I’ll admit that reduced reducing the player’s visibility to this extent is certainly a unique gimmick. I’m not sure if I’d go out of my way to call it a “good” one, though. I, like many of you out there, enjoy a challenge. There’s nothing quite like the rush that you get from beating a particularly difficult segment in a game. But, at least for me, anyway, that “difficulty” has to come from a well-meaning place. Games that test your skill, reaction time, and intellect are just fine. And, although Glo does do this partially with its actual platforming segments, the limited view that it forces upon players requires something else of players. Well, besides luck
I’m talking about patience. Each time you go into a new level, you’ll most likely be spending your first few tries getting the layout down. This also means a lot of dying in each of those levels. I’ll say it again; challenging games are enjoyable for me. I like games that, when I lose, make me smile and say to myself “I’ll definitely get it next time.” Instead, most of my deaths in Glo left me frowning, and thinking to myself “how was I even supposed to know about that?” I know that the whole “trial-and-error” thing is Glo‘s bread and butter, but I still think that it’s irritating. The fact that this game forces the player into death time and time again often times felt less like a challenge, and more like artificial inflation of gameplay longevity.
Tricks ‘n Traps
Perpetual darkness aside, Glo actually does a nice job with its level gimmicks. As you progress throughout the game, you’ll be introduced to new kinds of terrain, such as the green blocks which desintigrate after you touch or shoot them, or the red blocks which, if touched, instantly kill you. Rather than haphazardly piling them on top of you one after another, Glo carefully spaces each new gimmick out. Glo seems to want to make sure that you absolutely know what you’re doing with each existing gimmick before introducing a new one. And, because of this, it’s generally easy to take what the game throws at you in stride.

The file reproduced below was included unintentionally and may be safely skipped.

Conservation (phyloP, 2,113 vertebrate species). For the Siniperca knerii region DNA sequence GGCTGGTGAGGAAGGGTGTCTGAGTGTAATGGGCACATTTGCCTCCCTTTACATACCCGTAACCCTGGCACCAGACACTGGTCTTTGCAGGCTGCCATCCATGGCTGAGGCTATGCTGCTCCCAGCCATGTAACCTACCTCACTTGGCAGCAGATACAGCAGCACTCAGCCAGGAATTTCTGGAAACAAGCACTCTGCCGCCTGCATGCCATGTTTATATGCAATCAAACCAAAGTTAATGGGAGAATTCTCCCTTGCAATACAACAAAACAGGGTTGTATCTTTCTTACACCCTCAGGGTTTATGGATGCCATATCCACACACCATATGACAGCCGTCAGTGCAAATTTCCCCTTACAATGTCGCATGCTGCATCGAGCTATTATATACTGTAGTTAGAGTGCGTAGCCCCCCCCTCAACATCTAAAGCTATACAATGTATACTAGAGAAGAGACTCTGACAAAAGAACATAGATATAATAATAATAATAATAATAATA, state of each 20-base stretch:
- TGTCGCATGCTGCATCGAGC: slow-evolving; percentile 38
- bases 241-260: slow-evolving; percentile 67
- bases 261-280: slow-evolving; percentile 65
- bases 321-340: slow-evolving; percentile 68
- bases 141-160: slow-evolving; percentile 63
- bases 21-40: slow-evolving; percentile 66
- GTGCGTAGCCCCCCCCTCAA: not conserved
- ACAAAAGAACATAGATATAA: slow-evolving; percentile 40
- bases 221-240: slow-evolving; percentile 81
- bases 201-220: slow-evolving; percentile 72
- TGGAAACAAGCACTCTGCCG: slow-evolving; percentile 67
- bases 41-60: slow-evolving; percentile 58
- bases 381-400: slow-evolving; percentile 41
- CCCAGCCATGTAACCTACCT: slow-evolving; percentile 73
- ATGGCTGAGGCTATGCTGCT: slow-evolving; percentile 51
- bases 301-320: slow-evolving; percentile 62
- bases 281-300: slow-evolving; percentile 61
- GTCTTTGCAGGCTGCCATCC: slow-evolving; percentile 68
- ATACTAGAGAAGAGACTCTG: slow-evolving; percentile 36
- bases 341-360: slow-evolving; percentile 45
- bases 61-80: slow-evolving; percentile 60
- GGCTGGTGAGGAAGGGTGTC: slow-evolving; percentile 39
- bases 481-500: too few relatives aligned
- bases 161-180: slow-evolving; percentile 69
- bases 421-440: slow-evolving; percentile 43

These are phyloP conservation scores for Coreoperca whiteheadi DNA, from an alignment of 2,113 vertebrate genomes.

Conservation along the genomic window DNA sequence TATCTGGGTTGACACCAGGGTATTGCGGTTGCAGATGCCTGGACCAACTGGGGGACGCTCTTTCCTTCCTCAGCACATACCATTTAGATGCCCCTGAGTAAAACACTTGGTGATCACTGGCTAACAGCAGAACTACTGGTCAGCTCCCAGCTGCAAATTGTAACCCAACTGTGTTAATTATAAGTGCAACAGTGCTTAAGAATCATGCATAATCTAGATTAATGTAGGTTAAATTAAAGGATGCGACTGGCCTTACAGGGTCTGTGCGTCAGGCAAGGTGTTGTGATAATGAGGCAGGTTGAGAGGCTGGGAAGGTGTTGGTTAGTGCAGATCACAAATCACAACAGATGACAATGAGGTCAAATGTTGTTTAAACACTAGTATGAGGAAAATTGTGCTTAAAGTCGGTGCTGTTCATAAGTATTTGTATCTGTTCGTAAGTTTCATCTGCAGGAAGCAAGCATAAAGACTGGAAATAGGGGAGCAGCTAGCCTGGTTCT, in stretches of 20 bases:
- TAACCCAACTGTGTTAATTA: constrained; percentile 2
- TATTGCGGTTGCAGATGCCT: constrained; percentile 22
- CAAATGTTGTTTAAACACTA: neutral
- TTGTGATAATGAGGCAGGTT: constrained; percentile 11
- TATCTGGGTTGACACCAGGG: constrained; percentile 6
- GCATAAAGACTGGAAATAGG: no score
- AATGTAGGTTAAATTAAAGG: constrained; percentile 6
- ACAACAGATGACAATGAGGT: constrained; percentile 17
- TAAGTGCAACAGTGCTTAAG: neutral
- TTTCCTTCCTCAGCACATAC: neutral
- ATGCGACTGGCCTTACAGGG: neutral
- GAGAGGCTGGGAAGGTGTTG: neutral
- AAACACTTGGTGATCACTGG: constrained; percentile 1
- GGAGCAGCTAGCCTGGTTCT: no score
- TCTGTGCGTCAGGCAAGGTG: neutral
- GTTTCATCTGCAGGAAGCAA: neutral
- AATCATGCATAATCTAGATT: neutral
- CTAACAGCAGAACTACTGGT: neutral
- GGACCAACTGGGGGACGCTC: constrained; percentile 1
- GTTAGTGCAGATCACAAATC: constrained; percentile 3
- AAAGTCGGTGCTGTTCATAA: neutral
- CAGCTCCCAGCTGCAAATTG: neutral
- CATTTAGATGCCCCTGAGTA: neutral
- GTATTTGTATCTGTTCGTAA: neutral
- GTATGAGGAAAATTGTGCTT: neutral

Glo may be a platformer, but it also has plenty of shooting. Despite what you might be thinking, though, most of the time you aren’t actually shooting at enemies. Much like your character, your projectiles also emit light. And, since you have unlimited ammo and range, these box-shaped bullets are a great (and often essential) way to catch a glimpse at what’s ahead. Peppered throughout many of the levels are also ammo upgrades. Although, while I guess they are technically ammo upgrades, they don’t serve much use in combat. Like your normal shots, upgrades are used to light the way. Glo does a good job with its ammo variance — which include things like sticky shots and fireworks — and they’re even fun to watch. Still, their overall usefulness is questionable. More often then not, whatever you end up lighting up isn’t worth the ammo that you just wasted.
Who Turned out the Lights?
Simply put, Glo is a platformer with a solid mechanical foundation, and a simple, above-average level design that, ironically, ends up being somewhat plagued by the major gimmick which defines it. It’s definitely got some good points, but I honestly think that its reliance on player’s limited vision detracts from the overall fun value. I know that some of you out there like games that try to make you angry, but I don’t. In my eyes, Glo neither greatly succeeds, nor spectacularly fails. So, yeah, to come full-circle, it’s fine. Just fine.
FINAL VERDICT: 3/5
Available on: PC (Reviewed) ; Publisher: Chronik Spartan ; Developer: Chronik Spartan ; Players: 1 ; Released: October 23, 2017 ; ESRB: N/A ; MSRP: $4.99
Full disclosure: This review is based on a copy of Glo given to Hey Poor Player by the Developer